ANYONE who attended last week’s fans’ open meeting at Rodney Parade cannot help but have been impressed by the presentation from Ryland Morgans – one of the secret weapons for Newport County AFC this season.

The 43-year-old played for the Exiles in the mid-1990s but he’s enjoyed much greater success since hanging up his boots and turning to sport science.

Morgans has worked at Swansea City, Cardiff City, Crystal Palace, Liverpool and Everton as a performance coach and with Wales under both Gary Speed and Chris Coleman – playing a part in the national side’s run to the semi-finals of Euro 2016.

This season he’s worked as assistant manager for the Ivory Coast national team and as a technical coach at Luton Town.

Since last summer he’s also worked on a freelance basis with County, after manager Michael Flynn persuaded the board that his expertise would help give the club a more professional approach.

And, according to chairman Gavin Foxall, Morgans has made a big difference already.

“Ryland looks after all the performance science for us,” said Foxall.

“Before the Leyton Orient game it was the first time for many years that we’d seen all the players training. There was an 11 v 11 with players on the side as well.

“A lot of that is down to the work that Ryland has done and the proposal that he and the manager brought to the board at the start of the season is now coming to fruition.

“We think it’s a good investment and it shows how we’re trying to progress the club.”

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So what is it that Morgans actually does?

“I worked for many years in the Premier League with some of the best players in the world and for Wales for eight years,” he explained.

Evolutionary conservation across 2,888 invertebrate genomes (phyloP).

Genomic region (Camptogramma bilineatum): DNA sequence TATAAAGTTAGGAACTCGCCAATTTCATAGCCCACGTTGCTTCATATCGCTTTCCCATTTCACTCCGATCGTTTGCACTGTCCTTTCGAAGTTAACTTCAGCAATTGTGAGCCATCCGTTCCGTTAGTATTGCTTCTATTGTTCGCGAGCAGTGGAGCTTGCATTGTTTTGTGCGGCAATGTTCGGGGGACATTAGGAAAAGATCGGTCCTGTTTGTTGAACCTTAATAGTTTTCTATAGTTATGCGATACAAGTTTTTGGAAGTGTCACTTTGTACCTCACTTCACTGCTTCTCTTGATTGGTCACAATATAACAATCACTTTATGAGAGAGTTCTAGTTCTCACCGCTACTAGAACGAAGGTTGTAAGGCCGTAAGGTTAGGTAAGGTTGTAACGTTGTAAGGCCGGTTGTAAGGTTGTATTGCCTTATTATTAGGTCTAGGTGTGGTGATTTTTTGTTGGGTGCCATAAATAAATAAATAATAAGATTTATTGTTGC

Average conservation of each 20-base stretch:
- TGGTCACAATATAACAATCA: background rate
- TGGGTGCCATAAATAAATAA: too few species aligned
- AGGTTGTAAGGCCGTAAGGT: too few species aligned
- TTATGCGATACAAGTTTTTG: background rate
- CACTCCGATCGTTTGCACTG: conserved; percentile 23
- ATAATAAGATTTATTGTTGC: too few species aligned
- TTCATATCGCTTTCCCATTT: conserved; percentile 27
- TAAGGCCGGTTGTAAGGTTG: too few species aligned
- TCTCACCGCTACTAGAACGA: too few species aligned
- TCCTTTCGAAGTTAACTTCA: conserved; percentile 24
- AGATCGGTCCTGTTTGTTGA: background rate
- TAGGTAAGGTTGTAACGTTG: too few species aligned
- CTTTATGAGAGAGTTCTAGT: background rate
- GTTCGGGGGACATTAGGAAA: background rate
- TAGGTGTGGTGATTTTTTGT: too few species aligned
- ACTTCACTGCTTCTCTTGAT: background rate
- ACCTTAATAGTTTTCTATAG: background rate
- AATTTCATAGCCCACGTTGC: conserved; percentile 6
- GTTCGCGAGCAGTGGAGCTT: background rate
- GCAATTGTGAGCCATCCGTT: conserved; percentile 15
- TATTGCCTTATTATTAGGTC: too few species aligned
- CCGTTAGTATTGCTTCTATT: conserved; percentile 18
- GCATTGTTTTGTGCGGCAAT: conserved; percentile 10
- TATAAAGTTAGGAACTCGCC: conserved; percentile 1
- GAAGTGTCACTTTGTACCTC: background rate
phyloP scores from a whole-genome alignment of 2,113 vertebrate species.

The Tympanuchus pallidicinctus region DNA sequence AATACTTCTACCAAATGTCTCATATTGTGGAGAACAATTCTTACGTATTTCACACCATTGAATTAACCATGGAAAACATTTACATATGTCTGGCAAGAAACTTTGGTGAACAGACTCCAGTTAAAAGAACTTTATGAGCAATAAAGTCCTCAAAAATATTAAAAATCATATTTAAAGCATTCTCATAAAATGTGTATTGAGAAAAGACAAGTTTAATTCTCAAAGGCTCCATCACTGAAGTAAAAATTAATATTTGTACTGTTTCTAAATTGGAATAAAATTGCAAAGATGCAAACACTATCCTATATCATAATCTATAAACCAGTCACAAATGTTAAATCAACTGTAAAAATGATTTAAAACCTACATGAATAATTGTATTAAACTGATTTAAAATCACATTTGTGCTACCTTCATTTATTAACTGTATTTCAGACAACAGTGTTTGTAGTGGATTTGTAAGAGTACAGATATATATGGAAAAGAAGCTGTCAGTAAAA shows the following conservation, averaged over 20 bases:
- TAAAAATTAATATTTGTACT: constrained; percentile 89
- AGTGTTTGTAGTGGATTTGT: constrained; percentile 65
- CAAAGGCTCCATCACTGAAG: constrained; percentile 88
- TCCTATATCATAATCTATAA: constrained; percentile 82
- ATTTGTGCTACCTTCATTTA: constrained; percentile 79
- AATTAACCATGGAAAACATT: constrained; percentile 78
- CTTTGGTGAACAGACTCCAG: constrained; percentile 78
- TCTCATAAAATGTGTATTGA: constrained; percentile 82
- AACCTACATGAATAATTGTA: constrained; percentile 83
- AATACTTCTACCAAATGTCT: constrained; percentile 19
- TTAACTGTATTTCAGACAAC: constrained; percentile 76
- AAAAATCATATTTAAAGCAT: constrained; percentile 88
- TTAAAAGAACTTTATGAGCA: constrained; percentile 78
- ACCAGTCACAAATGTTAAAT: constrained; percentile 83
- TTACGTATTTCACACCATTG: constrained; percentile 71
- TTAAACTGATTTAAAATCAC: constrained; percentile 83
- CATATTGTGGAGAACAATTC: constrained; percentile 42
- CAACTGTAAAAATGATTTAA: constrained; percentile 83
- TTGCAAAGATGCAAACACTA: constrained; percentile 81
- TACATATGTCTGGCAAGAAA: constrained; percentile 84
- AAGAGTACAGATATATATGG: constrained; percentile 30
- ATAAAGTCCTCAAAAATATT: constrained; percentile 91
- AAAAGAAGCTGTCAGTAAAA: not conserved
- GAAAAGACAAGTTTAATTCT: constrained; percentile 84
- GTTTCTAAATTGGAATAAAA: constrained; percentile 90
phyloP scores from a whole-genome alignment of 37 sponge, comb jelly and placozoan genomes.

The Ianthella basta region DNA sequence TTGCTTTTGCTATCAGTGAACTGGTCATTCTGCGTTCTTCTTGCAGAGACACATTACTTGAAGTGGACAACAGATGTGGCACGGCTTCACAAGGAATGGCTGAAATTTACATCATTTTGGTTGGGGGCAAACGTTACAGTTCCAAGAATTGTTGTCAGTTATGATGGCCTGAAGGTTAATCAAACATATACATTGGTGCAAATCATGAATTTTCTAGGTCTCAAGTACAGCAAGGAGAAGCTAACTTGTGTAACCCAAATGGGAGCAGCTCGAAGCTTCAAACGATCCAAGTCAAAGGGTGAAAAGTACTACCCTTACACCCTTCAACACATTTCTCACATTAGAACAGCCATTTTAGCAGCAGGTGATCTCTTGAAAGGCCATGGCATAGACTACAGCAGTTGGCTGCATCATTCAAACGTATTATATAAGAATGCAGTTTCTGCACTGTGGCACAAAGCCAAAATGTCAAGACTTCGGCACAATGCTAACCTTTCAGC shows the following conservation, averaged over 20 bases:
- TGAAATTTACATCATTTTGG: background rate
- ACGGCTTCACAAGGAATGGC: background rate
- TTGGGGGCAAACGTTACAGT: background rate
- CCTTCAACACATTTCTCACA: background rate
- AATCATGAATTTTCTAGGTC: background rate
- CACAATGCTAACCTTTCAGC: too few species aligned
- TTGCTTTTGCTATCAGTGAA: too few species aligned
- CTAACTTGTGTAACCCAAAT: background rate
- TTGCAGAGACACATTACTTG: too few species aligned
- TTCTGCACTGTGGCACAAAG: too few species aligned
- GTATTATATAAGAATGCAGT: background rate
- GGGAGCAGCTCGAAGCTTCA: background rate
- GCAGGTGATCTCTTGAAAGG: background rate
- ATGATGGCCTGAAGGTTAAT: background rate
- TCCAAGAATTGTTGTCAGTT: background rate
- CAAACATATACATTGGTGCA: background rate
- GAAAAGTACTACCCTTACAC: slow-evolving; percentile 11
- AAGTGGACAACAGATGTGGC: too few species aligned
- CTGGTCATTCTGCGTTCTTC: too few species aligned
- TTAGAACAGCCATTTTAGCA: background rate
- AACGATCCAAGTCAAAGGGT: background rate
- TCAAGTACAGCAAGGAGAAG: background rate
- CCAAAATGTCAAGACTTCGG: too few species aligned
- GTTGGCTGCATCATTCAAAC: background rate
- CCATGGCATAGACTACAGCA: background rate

“What I’ve tried to do is take some of those principals and methods that I adopted and utilised with those clubs and with the national team and filter them into Newport County as and where appropriate, based on the number of staff, the experience of the staff and the facilities.

“I’ve looked to support and educate some of the existing staff who are at the starting point of their careers.

“It’s my role to support them and give them the confidence so that when they make a decision, it is founded on science.

“They can rely and lean on my experience of some of the problems that they might face on a daily basis.

“In terms of the performance side, it’s fairly simple – we want to make the players, as individuals and as a unit, become more efficient and effective at what they do.

“We want them to be fit and fresh to perform,” he added.

“It’s no good paying a player x amount of money a week if they’re injured for eight, 10, 12 or 14 of those weeks across the season.

“By investing in what we’re trying to do now, we’ll hopefully be able to increase player availability and reduce the risk of injury and illness.

“Injuries inevitably happen, but it’s my job to return players to fitness as quickly as possible.

“We also want to make players stronger and more powerful and prepare them the best we can for match-days.

“We’re making strides. There are still significant strides that we want to make but these things take time and we’re certainly on the road to improving that facet of how we perform.”

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And, despite recent injuries to Ryan Inniss, Mark O’Brien, Ryan Haynes and Ashley Baker, Flynn is convinced that the work Morgans is doing is making a difference.

“He’s been really good,” said the Exiles boss. “Everybody has got different expertise and Ryland is exceptional at the work he does.

“I learn different things and improve myself through working with people like Ryland and it makes us more professional.

“There’s more substance behind what we do day in and day out, week in and week out now.

“And it paints a clearer picture for the players; they understand why we do things on certain days, and why we don’t.

“Sometimes they’re chomping at the bit and they want to do more training, but it doesn’t always fit in to what the data and the stats say.

“We’ve had the GPS in the past and we’ve had people in that role, but not to the level that Ryland is.

“We’re very fortunate that he’s living almost on the doorstep and that I’ve got a good relationship with him and we’re able to tap into his expertise."

Flynn, who has been nominated for the League Two manager of the month award for January, added: "I’m here to learn; it’s not my way or the highway. I’m keen to improve myself and the team.”

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